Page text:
Lot Size – to maintain portfolio balance the preference will be for no single property investment to exceed £12m for a single let property.

In addition to the above criteria the IGB should, when assessing the merits of an investment, specifically consider compatibility with all SCDC policies on matters relating to use such as: -

  • Alcohol or tobacco production or sale;
  • Animal exploitation;
  • Environmentally damaging practices;
  • Gambling;

The IST will prepare a business case for Stream 1 investments where the minimum weighted score target has been met. The business case will include as a minimum:

Financial Appraisal

A detailed financial appraisal setting out the projected income and costs associated with a potential acquisition along with an assessment of the proposed financing options and associated risks and considerations. This will include an assessment of the net yield over various scenarios up to a 50-year period, and include the following inputs:

  • anticipated void periods at the end of the initial and subsequent occupiers lease(s);
  • anticipated Capital Expenditure required by the Landlord, taking into account the age and condition of the premises and Landlords repairing obligations;
  • assumptions in the approved Capital and Treasury Management Strategies.

Lease Classification

A lease should be classified, for accounting purposes, as an operating lease rather than finance lease, to ensure that all rental income can be treated as revenue income (rather than a mix of capital receipt and revenue income). Operating leases are those where the risks and rewards of ownership are retained by the lessor (the Council) and must meet certain criteria. The main criteria being that the lease term should not be for the major part of the property’s economic life and at the start of the lease, the total value of minimum lease payments (rents) should not amount to a significant proportion of the value of the property.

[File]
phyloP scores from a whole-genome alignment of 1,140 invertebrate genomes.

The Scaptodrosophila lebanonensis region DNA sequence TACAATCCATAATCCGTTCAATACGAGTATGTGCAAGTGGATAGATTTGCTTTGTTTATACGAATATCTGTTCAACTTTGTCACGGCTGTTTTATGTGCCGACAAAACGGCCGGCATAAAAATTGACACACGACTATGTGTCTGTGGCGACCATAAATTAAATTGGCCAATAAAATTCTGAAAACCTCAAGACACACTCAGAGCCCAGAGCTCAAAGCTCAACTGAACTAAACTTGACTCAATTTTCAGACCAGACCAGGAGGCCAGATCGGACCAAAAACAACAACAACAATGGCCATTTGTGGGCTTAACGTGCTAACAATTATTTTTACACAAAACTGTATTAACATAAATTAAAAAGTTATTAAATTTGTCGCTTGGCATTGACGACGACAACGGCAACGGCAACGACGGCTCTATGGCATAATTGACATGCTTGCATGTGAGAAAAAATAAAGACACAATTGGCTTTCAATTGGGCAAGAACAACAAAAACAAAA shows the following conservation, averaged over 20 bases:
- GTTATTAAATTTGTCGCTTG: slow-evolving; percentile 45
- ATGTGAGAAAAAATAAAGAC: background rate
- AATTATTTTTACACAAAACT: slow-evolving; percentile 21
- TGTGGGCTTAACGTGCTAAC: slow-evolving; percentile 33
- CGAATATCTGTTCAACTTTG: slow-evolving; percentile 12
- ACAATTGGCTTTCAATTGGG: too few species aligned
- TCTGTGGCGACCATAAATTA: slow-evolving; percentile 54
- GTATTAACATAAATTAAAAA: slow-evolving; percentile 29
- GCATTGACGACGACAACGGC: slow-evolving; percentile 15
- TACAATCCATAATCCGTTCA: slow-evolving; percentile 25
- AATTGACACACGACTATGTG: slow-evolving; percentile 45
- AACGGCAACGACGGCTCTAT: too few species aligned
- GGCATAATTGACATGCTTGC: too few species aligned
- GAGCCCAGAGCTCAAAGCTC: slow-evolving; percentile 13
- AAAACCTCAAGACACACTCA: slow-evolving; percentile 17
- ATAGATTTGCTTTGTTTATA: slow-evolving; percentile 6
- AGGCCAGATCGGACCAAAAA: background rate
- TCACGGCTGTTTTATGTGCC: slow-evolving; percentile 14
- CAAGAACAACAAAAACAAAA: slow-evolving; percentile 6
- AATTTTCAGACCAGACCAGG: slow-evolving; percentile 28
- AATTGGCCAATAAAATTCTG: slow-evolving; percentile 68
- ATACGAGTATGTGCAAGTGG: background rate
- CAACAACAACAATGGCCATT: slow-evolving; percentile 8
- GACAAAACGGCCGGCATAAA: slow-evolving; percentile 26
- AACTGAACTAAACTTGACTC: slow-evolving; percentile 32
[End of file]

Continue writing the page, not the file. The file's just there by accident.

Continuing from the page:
Risk Management Assessment

A detailed risk assessment of the potential purchase, including but not limited to:

  • Specific risks associated with individual assets;
  • Tenant default on rental payment (covenant risk);
  • Risk of failure to re-let (void risks);
  • Costs of ownership and management;
  • Differing lease structures (for example, rent review structure, lease breaks);
  • Sector risk (portfolio spread);
  • Provide an exit strategy financial assessment as a ‘worse case’ scenario;
  • Liquidity assessment;
  • LTV ratio assessment.

Market Risks, including risks of structural change or market failure, which may affect the market as a whole or particular subsectors or groups of property:

  • Illiquidity upon sale (for example, lot size, transaction times, availability of finance);
  • Failure to meet market rental expectations (forecast rental growth);
  • Failure to meet market yield expectations (forecast yield shift);
  • Risk of locational, economic, physical and functional depreciation through structural change;
  • Risks associated with legislative change (for example, planning or changes in fiscal policy).

Portfolio Assessment

An assessment to establish suitability against the Council’s existing property portfolio which will consider rental levels, location, property type, rent review and lease expiry patterns, industry sector, tenure, lease covenants, market exit constraints and physical and environmental factors.

Report on Title

To confirm ownership.

Objective